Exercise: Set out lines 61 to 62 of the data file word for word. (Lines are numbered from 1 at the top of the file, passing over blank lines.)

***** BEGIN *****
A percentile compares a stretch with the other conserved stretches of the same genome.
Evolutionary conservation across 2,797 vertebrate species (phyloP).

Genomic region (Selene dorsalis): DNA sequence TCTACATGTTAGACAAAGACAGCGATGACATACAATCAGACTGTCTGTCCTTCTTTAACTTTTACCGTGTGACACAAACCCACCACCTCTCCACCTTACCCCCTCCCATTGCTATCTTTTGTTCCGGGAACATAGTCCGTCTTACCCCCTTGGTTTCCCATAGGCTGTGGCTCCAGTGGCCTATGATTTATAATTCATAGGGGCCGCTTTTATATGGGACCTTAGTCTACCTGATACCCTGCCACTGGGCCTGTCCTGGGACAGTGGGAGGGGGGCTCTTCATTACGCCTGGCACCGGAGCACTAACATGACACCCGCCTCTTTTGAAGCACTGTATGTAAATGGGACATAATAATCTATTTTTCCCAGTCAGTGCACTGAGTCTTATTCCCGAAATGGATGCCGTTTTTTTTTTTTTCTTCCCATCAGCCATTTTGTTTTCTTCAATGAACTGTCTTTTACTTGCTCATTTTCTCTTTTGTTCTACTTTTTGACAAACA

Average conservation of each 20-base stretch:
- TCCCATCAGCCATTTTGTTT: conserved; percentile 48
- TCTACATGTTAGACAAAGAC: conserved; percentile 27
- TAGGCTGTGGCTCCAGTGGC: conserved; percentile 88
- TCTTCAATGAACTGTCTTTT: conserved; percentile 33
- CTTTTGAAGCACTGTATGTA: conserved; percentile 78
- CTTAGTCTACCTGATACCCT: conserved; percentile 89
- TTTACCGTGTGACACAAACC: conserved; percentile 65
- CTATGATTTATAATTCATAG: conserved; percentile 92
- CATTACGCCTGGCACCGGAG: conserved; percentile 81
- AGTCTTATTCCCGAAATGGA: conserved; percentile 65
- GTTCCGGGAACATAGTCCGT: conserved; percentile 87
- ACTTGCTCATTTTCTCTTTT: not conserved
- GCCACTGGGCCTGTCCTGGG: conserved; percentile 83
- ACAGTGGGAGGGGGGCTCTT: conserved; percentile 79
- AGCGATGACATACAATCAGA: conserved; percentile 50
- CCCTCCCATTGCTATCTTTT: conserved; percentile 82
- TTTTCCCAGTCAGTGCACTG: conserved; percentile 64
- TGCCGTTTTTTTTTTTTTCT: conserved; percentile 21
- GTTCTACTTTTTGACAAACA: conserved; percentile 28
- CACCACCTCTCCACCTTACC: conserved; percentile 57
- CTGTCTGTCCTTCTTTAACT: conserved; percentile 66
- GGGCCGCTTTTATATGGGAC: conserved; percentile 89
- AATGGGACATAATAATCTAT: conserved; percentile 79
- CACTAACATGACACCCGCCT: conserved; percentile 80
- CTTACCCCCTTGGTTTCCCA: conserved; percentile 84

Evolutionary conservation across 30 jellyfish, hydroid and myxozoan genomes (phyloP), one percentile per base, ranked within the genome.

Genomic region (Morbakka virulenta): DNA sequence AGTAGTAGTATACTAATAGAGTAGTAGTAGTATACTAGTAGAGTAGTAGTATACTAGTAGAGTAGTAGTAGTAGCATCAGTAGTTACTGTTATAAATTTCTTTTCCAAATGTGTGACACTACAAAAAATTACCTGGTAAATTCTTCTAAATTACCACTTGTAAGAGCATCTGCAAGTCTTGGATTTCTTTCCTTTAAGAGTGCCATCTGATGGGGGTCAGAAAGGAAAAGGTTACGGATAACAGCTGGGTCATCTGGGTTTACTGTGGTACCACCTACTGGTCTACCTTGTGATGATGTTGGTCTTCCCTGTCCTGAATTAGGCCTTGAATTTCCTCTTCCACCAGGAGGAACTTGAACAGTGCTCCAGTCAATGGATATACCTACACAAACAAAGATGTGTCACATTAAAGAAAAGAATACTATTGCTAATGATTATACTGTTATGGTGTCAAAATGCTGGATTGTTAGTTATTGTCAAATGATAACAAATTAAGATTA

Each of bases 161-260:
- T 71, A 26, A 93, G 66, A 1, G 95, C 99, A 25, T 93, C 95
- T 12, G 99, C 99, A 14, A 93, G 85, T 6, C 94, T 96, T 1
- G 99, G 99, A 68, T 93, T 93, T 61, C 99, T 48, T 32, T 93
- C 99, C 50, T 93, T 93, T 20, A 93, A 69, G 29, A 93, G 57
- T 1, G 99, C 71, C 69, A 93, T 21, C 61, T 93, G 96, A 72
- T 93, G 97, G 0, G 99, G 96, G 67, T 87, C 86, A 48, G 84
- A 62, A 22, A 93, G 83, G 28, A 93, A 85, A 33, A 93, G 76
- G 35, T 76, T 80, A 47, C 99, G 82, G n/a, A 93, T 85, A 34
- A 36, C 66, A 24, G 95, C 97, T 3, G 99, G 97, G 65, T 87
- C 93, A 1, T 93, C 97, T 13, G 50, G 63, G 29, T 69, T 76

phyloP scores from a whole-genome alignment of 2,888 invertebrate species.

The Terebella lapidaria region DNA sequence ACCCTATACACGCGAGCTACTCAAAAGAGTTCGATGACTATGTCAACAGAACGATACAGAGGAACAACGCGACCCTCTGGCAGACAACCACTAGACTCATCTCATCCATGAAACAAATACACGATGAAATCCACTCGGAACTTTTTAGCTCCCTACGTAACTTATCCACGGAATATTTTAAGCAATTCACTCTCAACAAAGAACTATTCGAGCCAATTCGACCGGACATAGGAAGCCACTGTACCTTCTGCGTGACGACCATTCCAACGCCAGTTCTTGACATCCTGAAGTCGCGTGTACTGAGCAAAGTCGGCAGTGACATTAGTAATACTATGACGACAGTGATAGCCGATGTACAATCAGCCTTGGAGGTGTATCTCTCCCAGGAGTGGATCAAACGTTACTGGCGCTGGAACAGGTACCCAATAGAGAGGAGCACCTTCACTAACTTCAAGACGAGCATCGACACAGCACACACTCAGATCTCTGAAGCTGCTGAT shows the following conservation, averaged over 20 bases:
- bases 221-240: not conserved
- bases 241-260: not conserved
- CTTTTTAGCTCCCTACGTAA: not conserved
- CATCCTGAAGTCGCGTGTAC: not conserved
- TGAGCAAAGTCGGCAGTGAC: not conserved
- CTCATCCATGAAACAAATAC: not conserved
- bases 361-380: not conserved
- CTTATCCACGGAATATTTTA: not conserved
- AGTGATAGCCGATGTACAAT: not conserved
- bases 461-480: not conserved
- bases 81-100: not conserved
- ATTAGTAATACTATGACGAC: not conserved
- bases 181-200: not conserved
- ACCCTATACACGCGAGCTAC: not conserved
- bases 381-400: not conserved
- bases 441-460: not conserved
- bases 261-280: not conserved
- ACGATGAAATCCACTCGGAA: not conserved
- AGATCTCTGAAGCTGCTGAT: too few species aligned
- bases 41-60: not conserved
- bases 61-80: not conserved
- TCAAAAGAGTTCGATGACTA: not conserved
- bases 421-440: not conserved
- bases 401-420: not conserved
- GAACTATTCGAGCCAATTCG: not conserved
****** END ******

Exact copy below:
- bases 261-280: not conserved
- ACGATGAAATCCACTCGGAA: not conserved